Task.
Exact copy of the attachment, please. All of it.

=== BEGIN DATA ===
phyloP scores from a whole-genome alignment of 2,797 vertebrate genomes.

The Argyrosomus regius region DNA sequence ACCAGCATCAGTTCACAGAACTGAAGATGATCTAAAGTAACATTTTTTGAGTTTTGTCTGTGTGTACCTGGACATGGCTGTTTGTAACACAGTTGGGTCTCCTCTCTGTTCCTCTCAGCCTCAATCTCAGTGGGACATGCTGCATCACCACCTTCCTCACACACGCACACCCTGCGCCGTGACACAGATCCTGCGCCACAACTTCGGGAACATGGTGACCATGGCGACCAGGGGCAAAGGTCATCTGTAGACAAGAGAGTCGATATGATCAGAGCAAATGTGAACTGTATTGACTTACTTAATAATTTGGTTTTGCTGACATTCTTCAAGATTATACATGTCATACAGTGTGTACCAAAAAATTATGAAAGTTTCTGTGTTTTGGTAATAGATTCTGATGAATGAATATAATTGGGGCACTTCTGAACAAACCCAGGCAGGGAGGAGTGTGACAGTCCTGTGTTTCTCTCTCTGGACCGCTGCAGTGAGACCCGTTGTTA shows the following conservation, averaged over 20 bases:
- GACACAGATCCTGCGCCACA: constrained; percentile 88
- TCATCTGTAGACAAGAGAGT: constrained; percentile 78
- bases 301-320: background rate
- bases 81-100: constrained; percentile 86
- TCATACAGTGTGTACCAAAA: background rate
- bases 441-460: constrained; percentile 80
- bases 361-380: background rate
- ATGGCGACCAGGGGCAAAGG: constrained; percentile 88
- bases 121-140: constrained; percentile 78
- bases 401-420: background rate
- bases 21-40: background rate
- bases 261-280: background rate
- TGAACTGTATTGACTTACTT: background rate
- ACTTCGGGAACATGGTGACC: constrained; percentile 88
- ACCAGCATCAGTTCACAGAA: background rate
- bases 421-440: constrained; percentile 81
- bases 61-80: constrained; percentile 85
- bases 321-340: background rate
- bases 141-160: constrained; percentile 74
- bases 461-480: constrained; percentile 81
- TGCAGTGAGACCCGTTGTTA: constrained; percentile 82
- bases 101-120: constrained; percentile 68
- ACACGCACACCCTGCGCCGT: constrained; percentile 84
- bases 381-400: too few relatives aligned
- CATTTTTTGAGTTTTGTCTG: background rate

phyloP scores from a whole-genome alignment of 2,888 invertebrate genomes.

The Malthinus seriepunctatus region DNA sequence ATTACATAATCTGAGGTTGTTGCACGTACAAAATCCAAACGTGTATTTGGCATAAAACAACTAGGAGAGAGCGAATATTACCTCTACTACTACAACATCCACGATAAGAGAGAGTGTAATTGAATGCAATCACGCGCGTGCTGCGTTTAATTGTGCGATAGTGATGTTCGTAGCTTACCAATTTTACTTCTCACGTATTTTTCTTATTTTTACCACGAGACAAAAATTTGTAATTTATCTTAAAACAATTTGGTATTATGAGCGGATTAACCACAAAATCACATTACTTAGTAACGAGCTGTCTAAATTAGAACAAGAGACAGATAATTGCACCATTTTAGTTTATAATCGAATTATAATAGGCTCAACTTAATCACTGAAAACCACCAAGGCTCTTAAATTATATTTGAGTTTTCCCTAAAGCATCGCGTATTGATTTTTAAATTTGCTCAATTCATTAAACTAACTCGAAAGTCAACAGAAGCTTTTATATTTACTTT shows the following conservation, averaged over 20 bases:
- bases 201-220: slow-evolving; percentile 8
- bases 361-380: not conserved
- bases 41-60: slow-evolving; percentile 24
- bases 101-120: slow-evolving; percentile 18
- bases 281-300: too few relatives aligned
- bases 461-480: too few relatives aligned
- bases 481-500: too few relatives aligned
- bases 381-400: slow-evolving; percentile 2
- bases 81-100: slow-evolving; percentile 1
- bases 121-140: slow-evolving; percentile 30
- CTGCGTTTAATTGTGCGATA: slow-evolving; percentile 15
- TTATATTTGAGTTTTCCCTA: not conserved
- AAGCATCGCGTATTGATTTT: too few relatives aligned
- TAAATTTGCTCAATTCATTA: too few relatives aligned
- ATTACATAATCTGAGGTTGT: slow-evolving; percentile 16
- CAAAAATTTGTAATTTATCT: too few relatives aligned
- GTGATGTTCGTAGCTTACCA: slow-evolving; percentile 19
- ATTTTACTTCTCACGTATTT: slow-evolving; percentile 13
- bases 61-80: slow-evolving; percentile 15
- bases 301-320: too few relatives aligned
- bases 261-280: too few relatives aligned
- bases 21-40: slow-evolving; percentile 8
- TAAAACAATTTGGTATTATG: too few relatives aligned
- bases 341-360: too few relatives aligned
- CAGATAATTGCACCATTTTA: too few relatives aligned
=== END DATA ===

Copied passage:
phyloP scores from a whole-genome alignment of 2,797 vertebrate genomes.

The Argyrosomus regius region DNA sequence ACCAGCATCAGTTCACAGAACTGAAGATGATCTAAAGTAACATTTTTTGAGTTTTGTCTGTGTGTACCTGGACATGGCTGTTTGTAACACAGTTGGGTCTCCTCTCTGTTCCTCTCAGCCTCAATCTCAGTGGGACATGCTGCATCACCACCTTCCTCACACACGCACACCCTGCGCCGTGACACAGATCCTGCGCCACAACTTCGGGAACATGGTGACCATGGCGACCAGGGGCAAAGGTCATCTGTAGACAAGAGAGTCGATATGATCAGAGCAAATGTGAACTGTATTGACTTACTTAATAATTTGGTTTTGCTGACATTCTTCAAGATTATACATGTCATACAGTGTGTACCAAAAAATTATGAAAGTTTCTGTGTTTTGGTAATAGATTCTGATGAATGAATATAATTGGGGCACTTCTGAACAAACCCAGGCAGGGAGGAGTGTGACAGTCCTGTGTTTCTCTCTCTGGACCGCTGCAGTGAGACCCGTTGTTA shows the following conservation, averaged over 20 bases:
- GACACAGATCCTGCGCCACA: constrained; percentile 88
- TCATCTGTAGACAAGAGAGT: constrained; percentile 78
- bases 301-320: background rate
- bases 81-100: constrained; percentile 86
- TCATACAGTGTGTACCAAAA: background rate
- bases 441-460: constrained; percentile 80
- bases 361-380: background rate
- ATGGCGACCAGGGGCAAAGG: constrained; percentile 88
- bases 121-140: constrained; percentile 78
- bases 401-420: background rate
- bases 21-40: background rate
- bases 261-280: background rate
- TGAACTGTATTGACTTACTT: background rate
- ACTTCGGGAACATGGTGACC: constrained; percentile 88
- ACCAGCATCAGTTCACAGAA: background rate
- bases 421-440: constrained; percentile 81
- bases 61-80: constrained; percentile 85
- bases 321-340: background rate
- bases 141-160: constrained; percentile 74
- bases 461-480: constrained; percentile 81
- TGCAGTGAGACCCGTTGTTA: constrained; percentile 82
- bases 101-120: constrained; percentile 68
- ACACGCACACCCTGCGCCGT: constrained; percentile 84
- bases 381-400: too few relatives aligned
- CATTTTTTGAGTTTTGTCTG: background rate

phyloP scores from a whole-genome alignment of 2,888 invertebrate genomes.

The Malthinus seriepunctatus region DNA sequence ATTACATAATCTGAGGTTGTTGCACGTACAAAATCCAAACGTGTATTTGGCATAAAACAACTAGGAGAGAGCGAATATTACCTCTACTACTACAACATCCACGATAAGAGAGAGTGTAATTGAATGCAATCACGCGCGTGCTGCGTTTAATTGTGCGATAGTGATGTTCGTAGCTTACCAATTTTACTTCTCACGTATTTTTCTTATTTTTACCACGAGACAAAAATTTGTAATTTATCTTAAAACAATTTGGTATTATGAGCGGATTAACCACAAAATCACATTACTTAGTAACGAGCTGTCTAAATTAGAACAAGAGACAGATAATTGCACCATTTTAGTTTATAATCGAATTATAATAGGCTCAACTTAATCACTGAAAACCACCAAGGCTCTTAAATTATATTTGAGTTTTCCCTAAAGCATCGCGTATTGATTTTTAAATTTGCTCAATTCATTAAACTAACTCGAAAGTCAACAGAAGCTTTTATATTTACTTT shows the following conservation, averaged over 20 bases:
- bases 201-220: slow-evolving; percentile 8
- bases 361-380: not conserved
- bases 41-60: slow-evolving; percentile 24
- bases 101-120: slow-evolving; percentile 18
- bases 281-300: too few relatives aligned
- bases 461-480: too few relatives aligned
- bases 481-500: too few relatives aligned
- bases 381-400: slow-evolving; percentile 2
- bases 81-100: slow-evolving; percentile 1
- bases 121-140: slow-evolving; percentile 30
- CTGCGTTTAATTGTGCGATA: slow-evolving; percentile 15
- TTATATTTGAGTTTTCCCTA: not conserved
- AAGCATCGCGTATTGATTTT: too few relatives aligned
- TAAATTTGCTCAATTCATTA: too few relatives aligned
- ATTACATAATCTGAGGTTGT: slow-evolving; percentile 16
- CAAAAATTTGTAATTTATCT: too few relatives aligned
- GTGATGTTCGTAGCTTACCA: slow-evolving; percentile 19
- ATTTTACTTCTCACGTATTT: slow-evolving; percentile 13
- bases 61-80: slow-evolving; percentile 15
- bases 301-320: too few relatives aligned
- bases 261-280: too few relatives aligned
- bases 21-40: slow-evolving; percentile 8
- TAAAACAATTTGGTATTATG: too few relatives aligned
- bases 341-360: too few relatives aligned
- CAGATAATTGCACCATTTTA: too few relatives aligned